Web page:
- Trips shared by the Furkot community
You can hide any of these sources from the list. (I’m going to hide trips shared by the Furkot community; trips such as “Mom and Dad’s House,” “this again yes,” or “Daniel goes nuts” are more clutter than I need.)
Some of the scenic byways and backroads are displayed on the map with actual routes, and if you hover over those the routes are highlighted. Others are only indicated by single points on the map. Since we have a lot of time, maybe we can add a scenic drive along the Oregon coast. There are a few options to look at.
Click on “Oregon Coast Road Trip.” This shows a three‐night itinerary. Sounds good. But the map shows it only as a Stop, not a route. When I click the link in the drawer, it takes me to the AllTrails website, but it doesn’t seem to find this itinerary there. Let’s move on. Click the X.
Further down you should see Pacific Coast Scenic Byway — Oregon. Hover over it and it highlights a route on the map. Looks great! Click it for a description. Then you can click the link if you want to read more about it at the America’s Scenic Byways website.
Unfortunately, adding scenic byways from these suggestions sometimes comes with unwanted side‐effects. Sometimes the routes are interpreted by Furkot as going off‐road, and some of these routes come with many stopping points that can clutter up your plan. I think it’s great to look through these to get ideas, but in the end you are better off adding detours manually.
So let’s modify our drive south with a drive along the Oregon coast. Hover over the route just south of Olympia and drag the route over onto US 101. You might need to do this several times, because Furkot will have you returning to I‐5 somewhere in Oregon. Eventually your route will stay on US 101 through Oregon and into California. Here’s my revised route:
Step Five: Add some stops
As long as we’re driving down the Oregon coast, we probably want to do some sightseeing and stretch our time to fill the days we have. So let’s find a few attractions and add them to our plan. And while we’re at it, let’s figure out where to spend the night along the way.
For starters, maybe we can stop in Astoria and see what’s interesting there. Zoom the map in on Astoria. You can use the + button in the toolbar, or use your mousewheel. Open the Find drawer and search for museums and man‐made structures. Then select both museums and historical sites, monuments and landmarks. Make sure you have enough of Astoria in your view that you can see The Astoria Column in the list. Then select it and click Stop to add a stop. We can leave the duration at one hour.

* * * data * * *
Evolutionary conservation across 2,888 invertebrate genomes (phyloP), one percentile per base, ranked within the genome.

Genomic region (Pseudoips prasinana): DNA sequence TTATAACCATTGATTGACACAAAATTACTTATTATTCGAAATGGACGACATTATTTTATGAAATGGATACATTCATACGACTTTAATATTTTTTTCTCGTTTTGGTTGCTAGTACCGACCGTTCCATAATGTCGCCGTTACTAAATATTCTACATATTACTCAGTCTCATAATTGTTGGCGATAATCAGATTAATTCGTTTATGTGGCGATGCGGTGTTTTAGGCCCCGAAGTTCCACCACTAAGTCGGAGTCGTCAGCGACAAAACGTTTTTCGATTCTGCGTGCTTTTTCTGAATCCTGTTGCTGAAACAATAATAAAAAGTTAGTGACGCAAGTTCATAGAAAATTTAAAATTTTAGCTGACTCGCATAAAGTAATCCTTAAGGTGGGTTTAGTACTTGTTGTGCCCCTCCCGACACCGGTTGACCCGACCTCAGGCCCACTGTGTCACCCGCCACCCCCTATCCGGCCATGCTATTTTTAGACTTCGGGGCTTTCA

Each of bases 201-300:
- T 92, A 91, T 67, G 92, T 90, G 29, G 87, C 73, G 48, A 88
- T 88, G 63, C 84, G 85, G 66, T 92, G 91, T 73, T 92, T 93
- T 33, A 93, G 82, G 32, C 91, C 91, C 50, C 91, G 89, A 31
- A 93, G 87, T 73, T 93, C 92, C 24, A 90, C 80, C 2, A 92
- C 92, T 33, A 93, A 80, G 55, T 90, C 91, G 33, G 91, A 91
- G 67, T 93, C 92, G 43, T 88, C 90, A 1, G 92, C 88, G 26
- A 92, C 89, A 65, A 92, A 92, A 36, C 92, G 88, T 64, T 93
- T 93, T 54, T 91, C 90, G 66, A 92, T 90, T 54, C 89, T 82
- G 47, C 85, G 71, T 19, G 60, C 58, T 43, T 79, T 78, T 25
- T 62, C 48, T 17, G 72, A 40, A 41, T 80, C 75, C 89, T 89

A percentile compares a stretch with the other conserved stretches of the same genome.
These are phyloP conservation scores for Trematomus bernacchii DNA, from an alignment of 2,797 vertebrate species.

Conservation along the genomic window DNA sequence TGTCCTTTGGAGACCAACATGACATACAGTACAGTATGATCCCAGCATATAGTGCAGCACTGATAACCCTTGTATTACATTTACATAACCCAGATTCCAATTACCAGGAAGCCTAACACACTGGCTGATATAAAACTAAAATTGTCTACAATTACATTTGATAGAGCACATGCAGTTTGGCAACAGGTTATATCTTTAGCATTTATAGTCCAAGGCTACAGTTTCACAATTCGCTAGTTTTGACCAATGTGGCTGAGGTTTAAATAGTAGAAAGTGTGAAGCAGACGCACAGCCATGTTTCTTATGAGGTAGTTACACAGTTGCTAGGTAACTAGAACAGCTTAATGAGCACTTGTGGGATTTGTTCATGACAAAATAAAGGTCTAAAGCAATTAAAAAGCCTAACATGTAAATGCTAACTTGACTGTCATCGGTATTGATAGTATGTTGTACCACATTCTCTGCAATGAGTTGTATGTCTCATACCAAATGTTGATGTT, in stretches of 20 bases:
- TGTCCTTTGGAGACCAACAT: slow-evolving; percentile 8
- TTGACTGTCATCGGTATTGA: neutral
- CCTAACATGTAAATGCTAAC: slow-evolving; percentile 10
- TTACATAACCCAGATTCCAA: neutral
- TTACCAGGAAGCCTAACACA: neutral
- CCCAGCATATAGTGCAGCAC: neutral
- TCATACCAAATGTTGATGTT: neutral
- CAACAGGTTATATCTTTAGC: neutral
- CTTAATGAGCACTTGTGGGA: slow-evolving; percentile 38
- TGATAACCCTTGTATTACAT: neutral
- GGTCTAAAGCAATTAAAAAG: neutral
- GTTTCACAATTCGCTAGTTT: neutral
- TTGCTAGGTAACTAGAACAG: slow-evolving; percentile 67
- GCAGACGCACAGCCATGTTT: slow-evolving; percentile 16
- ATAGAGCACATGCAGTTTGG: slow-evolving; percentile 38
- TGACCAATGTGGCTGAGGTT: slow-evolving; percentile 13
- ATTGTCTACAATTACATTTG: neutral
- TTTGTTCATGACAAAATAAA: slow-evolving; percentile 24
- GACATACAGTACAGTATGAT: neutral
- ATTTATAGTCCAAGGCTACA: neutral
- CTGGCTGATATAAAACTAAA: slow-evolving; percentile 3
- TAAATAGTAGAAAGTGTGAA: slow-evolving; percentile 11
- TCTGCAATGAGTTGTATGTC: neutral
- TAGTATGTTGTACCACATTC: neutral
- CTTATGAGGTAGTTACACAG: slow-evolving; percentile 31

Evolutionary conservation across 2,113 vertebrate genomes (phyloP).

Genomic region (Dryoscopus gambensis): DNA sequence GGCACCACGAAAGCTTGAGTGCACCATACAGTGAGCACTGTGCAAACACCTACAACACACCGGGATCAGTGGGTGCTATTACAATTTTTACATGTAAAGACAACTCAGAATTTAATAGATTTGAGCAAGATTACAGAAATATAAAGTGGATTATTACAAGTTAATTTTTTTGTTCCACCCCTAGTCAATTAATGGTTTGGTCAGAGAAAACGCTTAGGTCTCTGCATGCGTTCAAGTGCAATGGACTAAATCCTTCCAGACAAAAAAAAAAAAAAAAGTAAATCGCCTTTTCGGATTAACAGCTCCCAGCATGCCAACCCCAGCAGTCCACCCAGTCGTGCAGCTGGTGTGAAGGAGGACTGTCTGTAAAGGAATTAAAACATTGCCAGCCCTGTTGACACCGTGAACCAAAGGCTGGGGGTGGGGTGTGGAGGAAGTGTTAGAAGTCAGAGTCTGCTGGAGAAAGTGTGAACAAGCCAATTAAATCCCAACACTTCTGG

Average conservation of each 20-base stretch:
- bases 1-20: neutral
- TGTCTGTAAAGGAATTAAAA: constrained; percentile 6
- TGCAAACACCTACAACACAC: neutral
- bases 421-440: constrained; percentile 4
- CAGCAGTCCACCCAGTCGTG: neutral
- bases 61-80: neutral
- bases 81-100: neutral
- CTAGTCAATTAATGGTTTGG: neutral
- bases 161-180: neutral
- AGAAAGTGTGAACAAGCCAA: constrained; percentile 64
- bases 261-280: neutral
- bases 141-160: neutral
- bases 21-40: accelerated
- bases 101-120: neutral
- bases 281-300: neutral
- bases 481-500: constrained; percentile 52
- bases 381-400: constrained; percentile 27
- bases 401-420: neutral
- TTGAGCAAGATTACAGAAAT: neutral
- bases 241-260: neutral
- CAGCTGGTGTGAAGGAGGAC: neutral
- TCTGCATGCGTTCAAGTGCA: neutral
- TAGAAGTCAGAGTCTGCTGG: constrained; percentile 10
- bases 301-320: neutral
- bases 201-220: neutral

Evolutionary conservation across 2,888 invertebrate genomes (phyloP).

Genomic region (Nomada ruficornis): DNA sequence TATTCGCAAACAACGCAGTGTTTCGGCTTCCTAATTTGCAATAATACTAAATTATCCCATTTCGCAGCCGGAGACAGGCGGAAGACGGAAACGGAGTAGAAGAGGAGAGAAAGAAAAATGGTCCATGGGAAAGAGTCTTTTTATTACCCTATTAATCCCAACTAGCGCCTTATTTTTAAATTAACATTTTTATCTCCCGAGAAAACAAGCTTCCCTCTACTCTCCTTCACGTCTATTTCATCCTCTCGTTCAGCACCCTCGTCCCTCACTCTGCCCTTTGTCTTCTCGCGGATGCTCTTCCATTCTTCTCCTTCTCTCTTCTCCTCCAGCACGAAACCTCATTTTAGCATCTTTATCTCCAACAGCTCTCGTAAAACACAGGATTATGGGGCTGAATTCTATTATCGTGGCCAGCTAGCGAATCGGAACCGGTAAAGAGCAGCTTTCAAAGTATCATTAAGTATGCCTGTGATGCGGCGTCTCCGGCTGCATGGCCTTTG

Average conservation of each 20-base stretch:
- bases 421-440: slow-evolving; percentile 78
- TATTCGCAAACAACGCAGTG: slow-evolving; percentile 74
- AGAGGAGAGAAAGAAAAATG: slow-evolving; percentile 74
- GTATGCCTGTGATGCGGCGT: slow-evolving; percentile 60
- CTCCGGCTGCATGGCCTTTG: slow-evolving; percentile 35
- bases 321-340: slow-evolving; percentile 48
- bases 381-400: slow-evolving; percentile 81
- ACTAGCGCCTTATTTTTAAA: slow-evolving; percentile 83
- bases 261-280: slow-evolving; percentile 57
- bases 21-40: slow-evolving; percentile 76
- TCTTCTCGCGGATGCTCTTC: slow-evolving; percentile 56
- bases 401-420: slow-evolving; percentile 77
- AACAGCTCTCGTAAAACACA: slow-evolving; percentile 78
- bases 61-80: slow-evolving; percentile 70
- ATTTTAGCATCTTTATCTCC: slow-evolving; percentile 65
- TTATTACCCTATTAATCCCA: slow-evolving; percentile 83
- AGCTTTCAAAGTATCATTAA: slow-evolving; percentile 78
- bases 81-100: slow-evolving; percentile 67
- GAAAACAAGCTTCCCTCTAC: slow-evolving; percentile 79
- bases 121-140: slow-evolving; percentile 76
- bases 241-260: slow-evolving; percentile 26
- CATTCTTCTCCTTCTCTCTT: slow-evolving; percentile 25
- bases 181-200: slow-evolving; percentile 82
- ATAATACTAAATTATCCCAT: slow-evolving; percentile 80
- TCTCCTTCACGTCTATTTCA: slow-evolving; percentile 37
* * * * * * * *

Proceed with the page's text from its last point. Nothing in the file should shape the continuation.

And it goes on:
The plan shows us arriving there at 12:30 and departing at 1:30. Maybe we should get lunch first.
Open the Eat drawer and select the knife and fork icon to show restaurants. Pick a restaurant where you’d like to have lunch. I’m going to pick Drina Daisy Bosnian Restaurant. Click stop and eat. Furkot suggests an hour, which sounds okay, but maybe I’ll go for a walk after lunch, so I’m going to change it to an hour and a half.
After I save, Furkot has added the restaurant to my plan before my visit to the Astoria Column. And it automatically moved my arrival and departure times accordingly.
Notice that the plan has us driving until 7:30 pm on the first day. That seems like a bug in the program. We should be stopping by 7:00. That’s okay, though, because I hear Cannon Beach is really nice, so I’d like to spend the night there. Let’s add that.
In the Plan drawer, click the flag to add a new stop. Enter “Cannon Beach, OR, USA” and change the stop type to stay the night. Then click Save.
Furkot now gives us the opportunity to book our lodging using one of their partners.
There are a few ways you can select your lodging:
- Click on one of the small icons next to Lodging. This will take you to the Sleep drawer and list lodging that fits your search criteria.
- Click on one of the partner icons to go to their website and book lodging with them.
- Select one of the Nearby Lodgings listed.
- Open the Sleep drawer and select your accommodations there.
- Simply type the name of the lodging of your choice.
I am picking the Cannon Beach Hotel.
The next night I want to stay in Bandon, Oregon. Here’s an even easier way to set a stop for the night there.